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Yorkshire Cancer Research Teams up with Beverley Racecourse for Skin Cancer Awareness Campaign

Beverly Racecourse excerptYorkshire Cancer Research has announced a new partnership with Beverley Racecourse to raise awareness of the dangers of sun damage and over-exposure to harmful ultraviolet rays.
 
The campaign aims to protect racegoers and racecourse staff during the rest of the season following the recent hot spell which saw the UK record its hottest June day for 41 years.
 
Such have been the unprecedented temperatures that race organisers at Royal Ascot relaxed the strict dress code, allowing gentlemen in the Royal Enclosure to remove their jackets for the first time in the meeting’s history.
 
The partnership will launch on Friday, July 7, and Saturday, July 8, during East Yorkshire’s biggest racing weekend of the summer and continue through the season.
 
Adrienne Hodgson, Relationship Officer at Yorkshire Cancer Research, said: “Staying safe in the sun is incredibly important. One blistering sunburn can double the risk of getting skin cancer later in life, and UV rays can damage your skin even on cloudy days.
 
“With cases of skin cancer on the rise in Yorkshire, we’re aiming to spread our Sun Awareness message as far and wide as possible among communities in the region. Our new partnership with Beverley Racecourse will play a vital role in helping us reach people of all ages as they enjoy the outdoors this summer.”
 
Beverley Racecourse skin cancer campaign
Sally Iggulden, Chief Executive at Beverley Racecourse, said: “We’re delighted to team up with Yorkshire Cancer Research to raise awareness of the dangers of sun damage.
 
“Racegoers love nothing better than spending a day in the sun soaking up the wonderful atmosphere at courses like Beverley. But we’re very aware that it’s easy to forget to use sun cream and, as the recent heatwave demonstrates, we all need to protect our skin.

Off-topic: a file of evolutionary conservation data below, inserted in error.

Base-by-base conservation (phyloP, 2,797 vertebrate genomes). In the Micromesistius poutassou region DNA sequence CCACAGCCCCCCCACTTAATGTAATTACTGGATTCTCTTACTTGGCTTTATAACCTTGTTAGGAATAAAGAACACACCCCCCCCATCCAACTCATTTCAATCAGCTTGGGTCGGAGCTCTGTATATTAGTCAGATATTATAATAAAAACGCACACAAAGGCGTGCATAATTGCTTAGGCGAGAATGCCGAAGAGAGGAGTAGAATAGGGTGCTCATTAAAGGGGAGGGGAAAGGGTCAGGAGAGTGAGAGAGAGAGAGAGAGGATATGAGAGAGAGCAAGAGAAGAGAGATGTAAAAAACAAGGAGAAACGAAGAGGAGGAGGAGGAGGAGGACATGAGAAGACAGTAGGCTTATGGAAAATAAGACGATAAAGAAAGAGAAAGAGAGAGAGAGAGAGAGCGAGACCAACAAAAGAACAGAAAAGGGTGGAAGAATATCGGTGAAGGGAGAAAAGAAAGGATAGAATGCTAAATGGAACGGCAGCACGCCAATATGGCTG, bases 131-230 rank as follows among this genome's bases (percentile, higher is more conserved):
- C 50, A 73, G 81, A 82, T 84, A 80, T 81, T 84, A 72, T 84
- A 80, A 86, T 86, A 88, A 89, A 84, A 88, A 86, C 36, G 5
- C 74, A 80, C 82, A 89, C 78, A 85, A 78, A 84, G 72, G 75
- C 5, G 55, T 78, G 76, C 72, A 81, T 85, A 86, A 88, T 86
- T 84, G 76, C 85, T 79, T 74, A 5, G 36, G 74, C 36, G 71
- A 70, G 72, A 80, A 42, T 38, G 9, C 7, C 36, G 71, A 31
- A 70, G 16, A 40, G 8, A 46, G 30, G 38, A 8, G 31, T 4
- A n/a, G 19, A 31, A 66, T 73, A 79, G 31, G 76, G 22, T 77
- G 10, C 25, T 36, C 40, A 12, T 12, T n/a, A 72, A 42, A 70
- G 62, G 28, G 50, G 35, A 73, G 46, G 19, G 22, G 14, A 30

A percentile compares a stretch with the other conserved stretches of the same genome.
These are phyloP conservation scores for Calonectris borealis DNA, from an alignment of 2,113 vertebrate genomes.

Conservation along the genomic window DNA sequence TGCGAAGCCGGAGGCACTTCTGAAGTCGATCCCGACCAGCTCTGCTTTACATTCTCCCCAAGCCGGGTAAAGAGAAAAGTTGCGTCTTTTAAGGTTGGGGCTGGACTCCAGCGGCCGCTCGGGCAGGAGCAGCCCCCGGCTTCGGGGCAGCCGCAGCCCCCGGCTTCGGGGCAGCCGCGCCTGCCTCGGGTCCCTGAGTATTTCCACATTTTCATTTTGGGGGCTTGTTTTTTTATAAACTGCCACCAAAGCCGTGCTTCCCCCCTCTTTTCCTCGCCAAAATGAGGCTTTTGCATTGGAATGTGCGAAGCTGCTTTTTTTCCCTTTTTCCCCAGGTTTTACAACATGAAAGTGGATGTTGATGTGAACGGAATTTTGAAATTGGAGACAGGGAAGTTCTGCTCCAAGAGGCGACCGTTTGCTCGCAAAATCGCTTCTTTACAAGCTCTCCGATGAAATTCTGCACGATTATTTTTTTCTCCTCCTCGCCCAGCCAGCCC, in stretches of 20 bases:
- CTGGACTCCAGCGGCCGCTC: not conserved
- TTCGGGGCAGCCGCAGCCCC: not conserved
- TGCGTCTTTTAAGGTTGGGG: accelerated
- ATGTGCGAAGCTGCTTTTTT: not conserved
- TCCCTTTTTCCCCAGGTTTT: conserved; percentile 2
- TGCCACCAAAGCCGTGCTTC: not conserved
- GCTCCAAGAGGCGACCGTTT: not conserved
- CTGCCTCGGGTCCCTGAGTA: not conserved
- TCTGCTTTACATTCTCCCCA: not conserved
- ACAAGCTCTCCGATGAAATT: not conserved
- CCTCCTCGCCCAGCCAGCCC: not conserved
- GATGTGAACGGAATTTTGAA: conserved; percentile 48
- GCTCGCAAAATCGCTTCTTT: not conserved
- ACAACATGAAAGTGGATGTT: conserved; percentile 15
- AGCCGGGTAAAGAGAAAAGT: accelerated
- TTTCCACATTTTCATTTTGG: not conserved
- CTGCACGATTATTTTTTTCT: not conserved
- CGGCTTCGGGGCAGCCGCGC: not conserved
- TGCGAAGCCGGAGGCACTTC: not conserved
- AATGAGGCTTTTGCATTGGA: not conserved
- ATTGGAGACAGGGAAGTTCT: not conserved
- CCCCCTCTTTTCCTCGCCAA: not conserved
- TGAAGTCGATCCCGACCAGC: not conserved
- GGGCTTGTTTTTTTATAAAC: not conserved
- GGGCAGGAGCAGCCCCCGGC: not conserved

“We’re installing sun cream dispensers around the course so racegoers can stay protected and enjoy thrilling racing, entertainment and live music without worrying about sunburn or, even worse, long-term skin damage.
 
“The dispensers will remain in place throughout the season, so racegoers and staff will always be able to apply sun cream to protect themselves from the sun’s rays while around the course.”
 
Yorkshire Cancer Research has created wrist bands that change colour to indicate that skin protection from ultraviolet (UV) rays is required, and sun cream provided by Beverley Racecourse will be available free of charge in all bathrooms at the racecourse.
 
Raceday staff will hand out wallet-sized information guides on sun safety as well as the wrist bands, which will be on sale for £1, with proceeds going to Yorkshire Cancer Research.
 
In addition, Beverley Racecourse will give wrist bands, tubes of sun block and the information guides to all stable staff working over the weekend as part of its contribution to the racing industry’s Racing Staff Week.